• June, 2013seeking funding for the project
  • May, 2013proposal submitted by the Chitanga Community Forest  

FUNDED BY: Julia van Sloun and Andreas Geraths

PHOTOS:
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PROJECT: Mibulumo Poultry ProjectUntitled

LOCATION: Chitanga Community Forest

DESCRIPTION: Miulumo Poultry Project has been created to help pay for the breakfast feeding program  at the community school  (see Shikupa Maayo Breakfast Club below).  Meat birds will be raised and sold to help fund the feeding program. There is a good market for these birds in Kasama and even in the village.

STATUS: On Going

  • January, 2014still seeking donor funds
  • June, 2013seeking donor funding
  • May, 2013proposal submitted by the Chitanga Community Forest Executive 

FUNDED BY:

PHOTOS:

 

 

Completed in 2013

PROJECT: Community Water Retention Project (rehabilitation of three dams or weirs)

LOCATION: Machenje Community Forest

DESCRIPTION:

STATUS: On going COMPLETED

  • September, 2013work completed,  on time and under budget
  • August, 2013work progressing well
  • July, 2013work starts on the rehabilitation
  • March, 2013funding for cement and tools has been found
  • October, 2012started rising funds for cement that is needed for rebuilding dams
  • September, 2012meeting with the dam committee at the dam sites has taken place
  • September, 2012launched the project
  • September, 2012meeting with the community about their water problems
  • September, 2012 ACP was contacted by the concerned community

FUNDING BY:  Sooke Rotary Club, Sooke, BC. and African Community Project

PHOTOS:

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PROJECT: Replace borehole water pump at Chitanga Community School

LOCATION: Chitanga Community Forest

DESCRIPTION: During routine maintenance on the Mark II pump located at the school, the pump was accidently dropped back into the well. After many failed attempts to retrieve the pump a replacement needs to be bought. This well supplies water for the school, the vegetable garden and the tree nursery.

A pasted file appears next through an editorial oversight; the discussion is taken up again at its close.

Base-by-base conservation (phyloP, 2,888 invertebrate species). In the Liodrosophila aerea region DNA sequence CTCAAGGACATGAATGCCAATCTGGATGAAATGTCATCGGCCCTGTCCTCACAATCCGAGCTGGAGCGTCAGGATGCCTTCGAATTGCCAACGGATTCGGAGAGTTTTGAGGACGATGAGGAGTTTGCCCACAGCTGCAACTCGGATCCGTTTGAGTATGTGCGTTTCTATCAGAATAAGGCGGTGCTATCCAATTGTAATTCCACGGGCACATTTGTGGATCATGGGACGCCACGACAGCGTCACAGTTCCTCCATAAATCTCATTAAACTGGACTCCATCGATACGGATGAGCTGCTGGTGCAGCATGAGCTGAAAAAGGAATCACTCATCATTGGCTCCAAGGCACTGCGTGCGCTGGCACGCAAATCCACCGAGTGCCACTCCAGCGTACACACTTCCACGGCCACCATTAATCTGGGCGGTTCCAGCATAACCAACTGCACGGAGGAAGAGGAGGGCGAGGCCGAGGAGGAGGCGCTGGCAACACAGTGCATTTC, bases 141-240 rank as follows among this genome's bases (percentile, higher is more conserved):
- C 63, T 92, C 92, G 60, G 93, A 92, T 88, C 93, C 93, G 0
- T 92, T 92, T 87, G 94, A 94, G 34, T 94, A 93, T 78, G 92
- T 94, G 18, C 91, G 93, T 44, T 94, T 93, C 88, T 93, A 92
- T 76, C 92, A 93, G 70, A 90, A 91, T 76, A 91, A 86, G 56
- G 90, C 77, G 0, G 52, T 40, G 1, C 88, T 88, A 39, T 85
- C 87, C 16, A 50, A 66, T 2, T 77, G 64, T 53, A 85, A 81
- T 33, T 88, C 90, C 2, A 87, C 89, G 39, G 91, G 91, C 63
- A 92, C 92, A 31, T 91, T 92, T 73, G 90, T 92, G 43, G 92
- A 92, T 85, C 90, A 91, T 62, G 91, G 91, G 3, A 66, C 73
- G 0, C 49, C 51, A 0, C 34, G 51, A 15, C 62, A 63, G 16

STATUS: On going  COMPLETED

  • August, 2013 lots of  water for the students, the garden and tree nursery
  • June, 2013new pump bought and installed
  • May,2013repair request submitted by the Chitanga Community Forest Executive 

FUNDING BY: African Community Project

PHOTOS:

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PROJECT: Mukobeko Prison Community Tree Planting Initiative

LOCATION: Kabwe

DESCRIPTION: ACP has partnered with Prisoners Future Foundation to build a small tree nursery that will accommodate 15,000 seedlings inside Mukobeko Prison at Kabwe. This tree nursery will be used as a teaching tool for the other two prisons in Kabwe to follow and as an example for other stakeholders who have a reliance on the forest. When the seedlings have grown to the size of transplanting they will be planted in plantations on land designated by the Forestry and Prison officials. At maturity the seedlings will be used in a sustainable way to supply the fuel wood (Leucaena) for use in the prison kitchens.  Moringa will be used in food supplements such as powder from the leaves and as greens and the fruit can be cooked as a vegetable of the tree. Jatropha will be used for supplying the oil to be used in soap making. (The prison has all the equipment needed to produce soap sitting ideal because of no available oil).  This project is set up to use the knowledge provided by ACP to set up sustainable community forests for the three prisons in Kabwe and to work with Prisoners Future Foundation on other matters inside the prison system of Zambia.

STATUS: ongoing COMPLETED

  • January. 2013Our team completes our first workshop at the prisons
  • December, 2012preparing for the workshop in January
  • November, 2012visited the prison with our partner Prisoners Future Foundation
  • November, 2012meeting with Civil Society Environmental Fund 
  • October, 2012 project  launched

FUNDING BY: Civil Society Environmental Fund, Prisoners Future Foundation and African Community Project

PHOTOS:

meeting with the Prison Officials

Prison staff and men and women prisoners working together fill grow pots for new trees meeting with the Prison Officials

PROJECT: Creating Tree Nurseries At Community Schools

LOCATION: Mumbi Community Forests

DESCRIPTION: The following schools will participate in creating tree nurseries and receive environmental education from the ACP facilitator working in Mumbi Community Forests: Muya Community School, Ching’ombe Community School and Kasenje Community School. They will plant a wide range of trees and for their efforts they will receive much needed school supplies.

STATUS: On going  COMPLETED

  • May, 2013 2013school plants more tree seeds in the nursery
  • January, 2013the school receives school supplies
  • January, 2013trees at all schools are doing very well
  • December, 2012Felix Nguluwe visits the schools
  • November, 2012 – ACP facilitator visits the schools with environmental education and lessons on creating a tree nursery
  • November, 2012a tree nursery has been built at each community school
  • November, 2012 –  planting of 5000+ trees at each school has taken place
  • October, 2012 project  launched
  • January, 2013the school receives school supplies
  • May, 2013 2013school plants more tree seeds in the nursery

FUNDING BY: Forests without Borders and African Community Project

PHOTOS:

Muya Community School: